Intel’s new chip projects could turn AMD’s fortunes, analysts say

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Feb 18 (Reuters) – Intel Corp’s latest focus on chipmaking to meet growing demand will give Advanced Micro Devices Inc (AMD.O), its biggest rival in the server and PC market, a boost. chance to further establish itself in the segment, analysts said.

Intel, which plans major investments in chip technologies over the next four years, said Thursday that it expects revenue from its PC-hosting segment to grow to low to mid-digits, and that its data center and AI business increases in teens from 2023 to 2026. .

Shares of the company fell about 6%, while those of AMD slipped 1% on Friday.

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AMD’s market capitalization briefly overtook Intel’s earlier this week when it closed its $50 billion Xilinx deal. AMD is now about $1 billion less than Intel’s market capitalization of about $182 billion, both a far cry from Nvidia’s $585 billion (NVDA.O).

In servers, AMD held less than 5% market share in 2018, but now holds 15%. It could go up to 25%, said Ruben Roy, an analyst at WestPark Capital. On PCs, he expects AMD’s market share to hit 20% from its current range of 18% to 20%.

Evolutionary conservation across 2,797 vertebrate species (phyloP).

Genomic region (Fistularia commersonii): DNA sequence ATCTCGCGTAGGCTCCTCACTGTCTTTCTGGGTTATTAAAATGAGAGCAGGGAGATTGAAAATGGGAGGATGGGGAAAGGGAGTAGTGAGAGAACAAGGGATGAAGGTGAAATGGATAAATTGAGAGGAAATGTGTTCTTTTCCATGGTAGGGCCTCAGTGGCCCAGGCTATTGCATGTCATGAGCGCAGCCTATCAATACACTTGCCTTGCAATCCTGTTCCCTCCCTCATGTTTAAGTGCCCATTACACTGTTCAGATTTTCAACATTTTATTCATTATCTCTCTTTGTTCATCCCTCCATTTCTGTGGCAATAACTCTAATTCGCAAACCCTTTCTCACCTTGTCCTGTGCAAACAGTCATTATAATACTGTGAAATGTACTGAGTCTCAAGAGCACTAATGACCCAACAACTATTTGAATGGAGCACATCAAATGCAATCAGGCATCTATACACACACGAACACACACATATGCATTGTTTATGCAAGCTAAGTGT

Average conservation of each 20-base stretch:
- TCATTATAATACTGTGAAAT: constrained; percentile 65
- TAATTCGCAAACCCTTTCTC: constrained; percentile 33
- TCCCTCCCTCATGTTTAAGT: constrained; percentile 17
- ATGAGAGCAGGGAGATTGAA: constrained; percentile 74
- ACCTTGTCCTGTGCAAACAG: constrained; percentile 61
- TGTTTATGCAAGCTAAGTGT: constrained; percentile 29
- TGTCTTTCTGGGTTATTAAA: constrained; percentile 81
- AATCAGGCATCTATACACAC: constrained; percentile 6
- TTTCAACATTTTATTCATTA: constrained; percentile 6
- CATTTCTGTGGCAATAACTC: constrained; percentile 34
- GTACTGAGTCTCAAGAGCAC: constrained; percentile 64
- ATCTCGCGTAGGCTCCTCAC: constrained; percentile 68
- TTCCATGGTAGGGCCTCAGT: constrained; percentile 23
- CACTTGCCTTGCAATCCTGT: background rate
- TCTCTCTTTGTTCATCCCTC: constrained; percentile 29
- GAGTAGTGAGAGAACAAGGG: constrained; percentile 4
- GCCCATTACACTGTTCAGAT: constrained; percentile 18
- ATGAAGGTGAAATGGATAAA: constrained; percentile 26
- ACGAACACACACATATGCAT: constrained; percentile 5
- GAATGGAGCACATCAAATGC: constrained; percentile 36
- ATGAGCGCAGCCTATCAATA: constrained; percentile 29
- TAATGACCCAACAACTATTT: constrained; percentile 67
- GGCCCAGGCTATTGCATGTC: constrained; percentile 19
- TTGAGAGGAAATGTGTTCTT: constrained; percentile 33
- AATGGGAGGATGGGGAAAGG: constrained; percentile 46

“We believe market share gains will continue as Intel tries to catch up on manufacturing process technology.”

But Wall Street is less enthusiastic about Intel’s latest chip projects, which analysts said lacked “credibility” amid fierce competition, and included moderate gross margin growth and aggressive spending. Read more

Piper Sandler analyst Harsh Kumar said there were no imminent threats to Nvidia and AMD in Intel’s ambitious roadmap. “Intel only plans to return to normal cadence, but it’s not really expected to take a significant share.”

Once the market leader in semiconductors, Intel gave way to Samsung Electronics in 2021 for the first time since 2018, according to Gartner data, while AMD slipped from 14th to tenth place.

(This story has been reclassified to correct a typographical error in paragraph 4.)

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Reporting by Chavi Mehta and Nivedita Balu in Bengaluru; Editing by Shinjini Ganguli

Our standards: The Thomson Reuters Trust Principles.

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